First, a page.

At Chavela’s, Order the Torta


You might have heard a collective cheer when Chavela’s, a popular Prospect Heights shack serving pan-Mexican food, upgraded to a larger space in Crown Heights during the summer of 2011.The old Chavela’s space wasn’t much bigger than a walk-in closet, and the eatery was forced to do most of its business in takeout.

At the new location, there is room to linger. The long wooden bar is covered with colorful handmade tiles, the room features lots of dark wood paneling, and strange chandeliers twinkle overhead–Chavela’s would not look out of place in San Francisco’s Mission District. When the windows open onto the street and the Modelo Especial is exceptionally cold, it’s an especially nice place to be; you can observe young fathers hand-feeding their toddlers morsels of tortilla, couples on dates, and gaggles of ladies ordering a third round. This is a true neighborhood spot, and it gets clobbered at brunch and busy during happy hour, which features slightly fizzy on-tap margaritas ($6).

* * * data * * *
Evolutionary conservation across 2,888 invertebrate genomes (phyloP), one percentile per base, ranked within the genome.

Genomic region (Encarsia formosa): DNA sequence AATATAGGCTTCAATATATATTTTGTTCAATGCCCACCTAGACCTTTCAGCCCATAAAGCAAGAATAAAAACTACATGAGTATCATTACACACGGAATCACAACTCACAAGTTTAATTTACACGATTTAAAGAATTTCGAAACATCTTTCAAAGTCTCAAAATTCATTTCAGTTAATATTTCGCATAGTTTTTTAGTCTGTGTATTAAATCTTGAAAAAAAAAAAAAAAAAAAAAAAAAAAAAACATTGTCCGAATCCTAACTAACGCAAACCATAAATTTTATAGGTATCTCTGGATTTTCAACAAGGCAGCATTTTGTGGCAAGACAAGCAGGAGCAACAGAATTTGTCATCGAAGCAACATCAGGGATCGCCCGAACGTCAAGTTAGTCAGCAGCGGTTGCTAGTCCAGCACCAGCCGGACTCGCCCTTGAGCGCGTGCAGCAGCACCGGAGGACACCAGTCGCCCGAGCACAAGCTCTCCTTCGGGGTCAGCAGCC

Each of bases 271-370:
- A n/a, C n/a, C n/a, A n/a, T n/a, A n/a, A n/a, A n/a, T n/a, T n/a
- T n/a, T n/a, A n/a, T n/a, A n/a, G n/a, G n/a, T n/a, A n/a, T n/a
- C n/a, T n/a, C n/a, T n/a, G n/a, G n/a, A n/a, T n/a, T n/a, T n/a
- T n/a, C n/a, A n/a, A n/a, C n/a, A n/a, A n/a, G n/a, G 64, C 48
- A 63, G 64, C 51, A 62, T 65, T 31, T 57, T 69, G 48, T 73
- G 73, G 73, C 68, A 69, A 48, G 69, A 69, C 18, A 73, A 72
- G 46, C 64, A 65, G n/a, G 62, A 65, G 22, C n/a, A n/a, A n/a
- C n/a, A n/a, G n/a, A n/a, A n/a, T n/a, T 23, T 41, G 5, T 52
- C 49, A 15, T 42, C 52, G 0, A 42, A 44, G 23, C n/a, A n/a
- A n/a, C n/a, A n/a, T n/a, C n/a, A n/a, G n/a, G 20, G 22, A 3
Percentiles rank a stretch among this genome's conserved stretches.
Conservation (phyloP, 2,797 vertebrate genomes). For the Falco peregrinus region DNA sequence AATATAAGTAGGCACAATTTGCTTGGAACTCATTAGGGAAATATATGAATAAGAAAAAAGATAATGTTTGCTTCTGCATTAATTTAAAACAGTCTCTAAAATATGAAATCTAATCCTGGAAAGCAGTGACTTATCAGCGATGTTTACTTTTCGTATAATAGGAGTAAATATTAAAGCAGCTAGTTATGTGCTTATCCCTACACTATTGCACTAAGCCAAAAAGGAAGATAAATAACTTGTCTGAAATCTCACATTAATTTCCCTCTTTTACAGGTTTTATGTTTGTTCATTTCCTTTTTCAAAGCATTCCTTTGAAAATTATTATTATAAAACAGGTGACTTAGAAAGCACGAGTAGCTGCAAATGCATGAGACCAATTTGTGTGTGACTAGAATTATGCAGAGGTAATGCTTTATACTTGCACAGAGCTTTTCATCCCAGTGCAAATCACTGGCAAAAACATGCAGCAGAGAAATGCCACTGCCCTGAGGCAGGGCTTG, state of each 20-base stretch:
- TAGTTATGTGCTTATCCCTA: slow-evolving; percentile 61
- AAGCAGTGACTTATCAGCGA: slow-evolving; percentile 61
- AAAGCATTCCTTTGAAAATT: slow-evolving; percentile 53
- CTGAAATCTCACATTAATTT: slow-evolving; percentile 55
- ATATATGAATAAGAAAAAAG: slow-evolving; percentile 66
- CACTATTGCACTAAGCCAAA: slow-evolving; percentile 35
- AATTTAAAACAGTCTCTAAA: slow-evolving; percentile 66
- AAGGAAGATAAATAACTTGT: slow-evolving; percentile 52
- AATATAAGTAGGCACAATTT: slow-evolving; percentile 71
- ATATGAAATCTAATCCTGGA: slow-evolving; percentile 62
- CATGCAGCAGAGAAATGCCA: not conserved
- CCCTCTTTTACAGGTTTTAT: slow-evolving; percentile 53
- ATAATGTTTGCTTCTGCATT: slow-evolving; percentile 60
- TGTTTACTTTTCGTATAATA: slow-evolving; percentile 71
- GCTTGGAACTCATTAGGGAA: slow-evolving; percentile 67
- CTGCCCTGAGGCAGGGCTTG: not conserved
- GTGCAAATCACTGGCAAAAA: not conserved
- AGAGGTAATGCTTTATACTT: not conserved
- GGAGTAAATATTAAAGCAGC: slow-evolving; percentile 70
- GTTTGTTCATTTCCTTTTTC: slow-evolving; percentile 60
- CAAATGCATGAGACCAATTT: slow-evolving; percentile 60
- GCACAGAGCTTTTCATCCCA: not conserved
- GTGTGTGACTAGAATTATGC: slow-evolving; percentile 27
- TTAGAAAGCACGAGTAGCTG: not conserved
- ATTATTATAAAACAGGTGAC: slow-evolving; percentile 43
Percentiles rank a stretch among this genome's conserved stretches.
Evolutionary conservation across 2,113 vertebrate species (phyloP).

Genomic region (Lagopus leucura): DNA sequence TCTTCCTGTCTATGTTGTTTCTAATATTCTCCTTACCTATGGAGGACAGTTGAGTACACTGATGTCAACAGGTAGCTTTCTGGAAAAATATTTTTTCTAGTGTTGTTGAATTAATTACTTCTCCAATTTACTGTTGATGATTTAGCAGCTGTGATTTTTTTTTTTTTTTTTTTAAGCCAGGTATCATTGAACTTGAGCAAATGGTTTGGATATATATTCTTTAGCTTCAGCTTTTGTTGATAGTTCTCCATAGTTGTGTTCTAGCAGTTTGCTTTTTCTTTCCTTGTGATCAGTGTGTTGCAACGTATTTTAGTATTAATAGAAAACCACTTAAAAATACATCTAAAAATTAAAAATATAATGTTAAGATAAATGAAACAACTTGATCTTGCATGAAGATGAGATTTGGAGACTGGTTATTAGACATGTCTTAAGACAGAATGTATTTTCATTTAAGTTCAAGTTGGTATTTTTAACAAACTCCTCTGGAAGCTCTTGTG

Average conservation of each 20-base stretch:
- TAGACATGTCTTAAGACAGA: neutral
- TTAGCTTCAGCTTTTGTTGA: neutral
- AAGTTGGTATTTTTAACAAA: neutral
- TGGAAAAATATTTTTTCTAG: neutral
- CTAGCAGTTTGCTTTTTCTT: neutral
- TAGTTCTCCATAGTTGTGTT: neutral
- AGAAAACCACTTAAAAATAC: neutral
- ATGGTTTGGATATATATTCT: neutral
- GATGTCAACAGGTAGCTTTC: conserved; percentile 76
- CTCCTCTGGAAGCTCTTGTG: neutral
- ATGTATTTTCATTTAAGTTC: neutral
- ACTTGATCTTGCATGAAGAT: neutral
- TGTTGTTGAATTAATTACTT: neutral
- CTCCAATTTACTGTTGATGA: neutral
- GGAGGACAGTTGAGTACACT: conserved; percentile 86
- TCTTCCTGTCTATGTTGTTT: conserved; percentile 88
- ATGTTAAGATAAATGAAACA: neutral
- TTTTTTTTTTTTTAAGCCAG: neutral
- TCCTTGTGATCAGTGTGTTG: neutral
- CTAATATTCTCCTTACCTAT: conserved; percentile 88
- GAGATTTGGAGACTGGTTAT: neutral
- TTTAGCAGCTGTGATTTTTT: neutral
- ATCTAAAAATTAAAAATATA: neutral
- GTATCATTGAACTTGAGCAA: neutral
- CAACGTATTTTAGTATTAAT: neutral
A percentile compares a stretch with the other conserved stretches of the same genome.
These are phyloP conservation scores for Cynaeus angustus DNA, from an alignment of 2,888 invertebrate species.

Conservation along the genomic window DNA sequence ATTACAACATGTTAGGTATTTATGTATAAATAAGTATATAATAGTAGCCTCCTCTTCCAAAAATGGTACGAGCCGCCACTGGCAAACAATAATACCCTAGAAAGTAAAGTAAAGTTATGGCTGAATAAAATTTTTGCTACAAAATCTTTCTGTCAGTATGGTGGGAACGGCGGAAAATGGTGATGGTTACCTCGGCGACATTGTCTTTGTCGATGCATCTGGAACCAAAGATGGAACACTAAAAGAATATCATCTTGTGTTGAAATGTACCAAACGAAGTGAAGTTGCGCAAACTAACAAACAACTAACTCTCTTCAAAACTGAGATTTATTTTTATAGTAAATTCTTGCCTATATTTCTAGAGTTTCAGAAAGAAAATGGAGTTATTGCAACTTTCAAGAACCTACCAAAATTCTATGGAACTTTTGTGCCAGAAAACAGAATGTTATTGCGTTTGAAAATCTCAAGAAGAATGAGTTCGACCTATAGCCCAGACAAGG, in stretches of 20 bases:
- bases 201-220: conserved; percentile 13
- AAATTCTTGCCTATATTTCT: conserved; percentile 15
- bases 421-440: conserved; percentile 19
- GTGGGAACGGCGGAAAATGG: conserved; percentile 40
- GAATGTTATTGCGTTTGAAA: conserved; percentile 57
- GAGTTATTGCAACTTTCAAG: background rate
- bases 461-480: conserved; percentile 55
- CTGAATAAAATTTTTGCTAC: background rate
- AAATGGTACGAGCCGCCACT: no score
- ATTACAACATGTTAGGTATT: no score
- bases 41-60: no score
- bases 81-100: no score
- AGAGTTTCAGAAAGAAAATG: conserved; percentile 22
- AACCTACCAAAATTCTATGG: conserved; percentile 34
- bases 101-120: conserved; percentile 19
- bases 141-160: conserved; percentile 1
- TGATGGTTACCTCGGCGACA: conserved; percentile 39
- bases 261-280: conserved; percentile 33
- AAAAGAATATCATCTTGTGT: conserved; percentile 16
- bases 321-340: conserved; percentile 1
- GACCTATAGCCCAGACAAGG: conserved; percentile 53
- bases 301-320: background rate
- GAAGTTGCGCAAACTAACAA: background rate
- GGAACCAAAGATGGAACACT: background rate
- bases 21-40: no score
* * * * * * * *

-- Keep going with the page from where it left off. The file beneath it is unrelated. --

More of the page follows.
The menu aims to please with platters of sticky chicken mole with rice and beans ($13) and al pastor tacos with as much pineapple as pork ($3). Vegetarians should order the tlacoyos, flattened masa disks stuffed with beans and piled high with strips of cactus ($5); tacos filled with avocado, black beans, and cheese ($3); and cheese enchiladas drenched in tart salsa verde ($11).

I am most partial, though, to the Chavela’s chorizo and egg torta ($8). The sandwich, roughly the size of a NFL regulation football, is built on an enormous roll that’s airy and porous. It serves as a bland carrier for softly scrambled eggs studded with bits of chorizo, potato, and strands of rubbery oaxacan cheese. A nest of julienned romaine lettuce and slices of bright green jalapeño add a grassy lightness but no heat. The torta is as mild as a ladies’ luncheon tea sandwich and just as pleasant.


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